We wondered if there may be distinct populations of EVs that bind heparin better than others. To test this hypothesis we incubated 293T-derived EVs with heparin beads and retained all fractions (unbound, washes, elutions). Salt was removed from the eluted fraction by UF. Next we incubated the unbound fraction (i.e. those that didn’t bind heparin beads on round 1 purification) or the eluted fraction (bound heparin) with a subsequent batch of heparin beads. For each sample, we performed washes and elutions and particles were counted by NTA. Interestingly, the unbound fraction from purification round 1 gave 35% of unbound particles in round 2, while the round 1 eluted samples had only 12% in the unbound fraction in round 2 (p < 0.003; Fig. 1d). On the other hand, there was a 2.5-fold higher particle count in the round 2 elution from the round 1 eluted sample compared to round 2 elution with the round 1 unbound sample (p < 0.004; Fig. 1d). This result suggests that the 293T EVs are comprised of a mixed pool with some binding more strongly to heparin than others. We also show that EVs from U87 cells (Supplementary Fig. 3a) as well as HUVEC cells (Supplementary Fig. 3b) can be purified using heparin beads, as determined by NTA counts with 30% and 28% recovery, respectively, following overnight salt elution at 4 °C.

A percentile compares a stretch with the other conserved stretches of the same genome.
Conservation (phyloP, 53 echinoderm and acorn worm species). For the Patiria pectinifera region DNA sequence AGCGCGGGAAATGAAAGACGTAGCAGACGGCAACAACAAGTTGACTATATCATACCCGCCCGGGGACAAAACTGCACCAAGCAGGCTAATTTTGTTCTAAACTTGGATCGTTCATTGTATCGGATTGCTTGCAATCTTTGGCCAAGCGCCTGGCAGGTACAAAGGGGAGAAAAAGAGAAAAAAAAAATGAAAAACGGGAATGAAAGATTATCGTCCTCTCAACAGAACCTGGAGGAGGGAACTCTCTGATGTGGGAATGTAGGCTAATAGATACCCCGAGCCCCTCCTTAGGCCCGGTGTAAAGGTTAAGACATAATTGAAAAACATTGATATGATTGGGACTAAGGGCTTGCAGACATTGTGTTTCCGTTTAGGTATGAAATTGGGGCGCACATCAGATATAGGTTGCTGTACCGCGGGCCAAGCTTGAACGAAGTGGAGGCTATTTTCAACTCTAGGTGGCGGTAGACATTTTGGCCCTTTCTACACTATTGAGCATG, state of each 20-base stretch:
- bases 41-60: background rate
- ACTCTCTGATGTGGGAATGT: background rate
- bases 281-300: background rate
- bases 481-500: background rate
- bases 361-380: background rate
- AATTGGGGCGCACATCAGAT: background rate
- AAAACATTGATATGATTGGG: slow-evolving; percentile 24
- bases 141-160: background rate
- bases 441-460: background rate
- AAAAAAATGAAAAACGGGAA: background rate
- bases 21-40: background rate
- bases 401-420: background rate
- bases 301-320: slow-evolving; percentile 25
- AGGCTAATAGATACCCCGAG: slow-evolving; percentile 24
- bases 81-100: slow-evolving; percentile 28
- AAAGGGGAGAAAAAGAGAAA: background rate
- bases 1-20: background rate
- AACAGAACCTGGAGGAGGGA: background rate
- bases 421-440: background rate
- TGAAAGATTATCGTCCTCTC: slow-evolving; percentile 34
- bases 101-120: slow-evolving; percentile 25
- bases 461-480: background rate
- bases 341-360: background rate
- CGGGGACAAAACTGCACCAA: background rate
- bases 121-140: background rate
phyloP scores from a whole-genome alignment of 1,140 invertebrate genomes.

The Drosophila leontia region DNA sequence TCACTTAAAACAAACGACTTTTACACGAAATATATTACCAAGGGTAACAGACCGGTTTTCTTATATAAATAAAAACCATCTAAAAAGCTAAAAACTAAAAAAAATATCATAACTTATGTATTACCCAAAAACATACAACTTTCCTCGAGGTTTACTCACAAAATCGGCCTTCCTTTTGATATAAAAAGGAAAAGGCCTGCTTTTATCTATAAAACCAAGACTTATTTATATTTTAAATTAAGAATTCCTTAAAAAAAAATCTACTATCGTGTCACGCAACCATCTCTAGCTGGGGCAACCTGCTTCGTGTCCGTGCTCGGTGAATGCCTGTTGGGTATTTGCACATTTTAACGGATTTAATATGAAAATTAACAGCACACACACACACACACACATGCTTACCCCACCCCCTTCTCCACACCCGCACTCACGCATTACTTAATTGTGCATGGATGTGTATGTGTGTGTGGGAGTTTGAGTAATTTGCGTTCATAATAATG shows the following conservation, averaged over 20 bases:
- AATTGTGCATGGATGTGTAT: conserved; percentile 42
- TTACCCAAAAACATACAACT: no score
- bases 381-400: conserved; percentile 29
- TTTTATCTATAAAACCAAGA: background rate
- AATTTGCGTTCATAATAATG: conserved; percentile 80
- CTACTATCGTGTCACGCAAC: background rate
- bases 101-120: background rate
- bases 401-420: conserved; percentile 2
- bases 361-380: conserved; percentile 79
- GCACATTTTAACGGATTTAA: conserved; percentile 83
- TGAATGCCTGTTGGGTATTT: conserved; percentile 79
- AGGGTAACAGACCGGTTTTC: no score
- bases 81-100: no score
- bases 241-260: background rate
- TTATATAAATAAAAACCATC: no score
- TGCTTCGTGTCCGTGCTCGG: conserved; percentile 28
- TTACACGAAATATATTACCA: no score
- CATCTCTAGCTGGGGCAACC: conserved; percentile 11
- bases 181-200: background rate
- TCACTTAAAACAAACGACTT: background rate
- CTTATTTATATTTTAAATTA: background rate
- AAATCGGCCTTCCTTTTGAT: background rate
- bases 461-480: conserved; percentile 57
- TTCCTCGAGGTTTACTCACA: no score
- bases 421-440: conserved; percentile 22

Heparin-purified EVs contain EV-associated biomarkers and lower levels of a contaminating protein
One ml of concentrated conditioned media (see Methods) was purified by heparin-coated beads (HeP), UC, sucrose gradient (SuC), or a commercial kit. Each sample was split into two fractions: fraction one was used for SDS-PAGE gel electrophoresis and Coomassie staining to visualize total protein associated with each purification method (Fig. 2a). Normalization was based on EV counts after purification. The second fraction was used for Western blot analysis of the EV-associated protein, Alix (Fig. 2a bottom panel). The strong bands in Fig. 2a for UC and kit-isolated EVs were between 50 and 75 kDa, with weaker bands in this size range seen for heparin-isolated and sucrose gradient purified EVs. As BSA (MW 69 kDa) has been reported to co-purify with EVs14, we also performed an anti-BSA immunoblot and found a broad, intense band around 69 kDa, detected in 293T UC EVs following SDS-gel electrophoresis and immunoblotting with an anti-BSA antibody, while this band was less intense in the heparin bead-purified sample (same number of EVs loaded; Supplementary Fig. 4). These BSA bands are likely the intense bands migrating between 50 and 75 kDa seen by Coomassie staining in Fig. 2a. Blotting for Alix revealed an intense band of the expected molecular weight for all samples (Fig. 2A, bottom). We determined the nanoparticle to protein ratio to estimate the purity of the preparations (see methods for calculation) and found heparin purified samples to have a 2.8-fold higher ratio (Fig. 2b). We repeated the SDS PAGE analysis of total proteins in 3 separate heparin bead purifications and compared it to UC (loading based on equal NTA particle counts, Supplementary Fig. 5a). Again, we observed much less protein in the heparin-purified samples compared to the UC sample. To validate our loading method, we also normalized sample loading based on nucleic acid and as expected, the heparin purified sample had lower levels of total protein per lane (Supplementary Fig. 5b).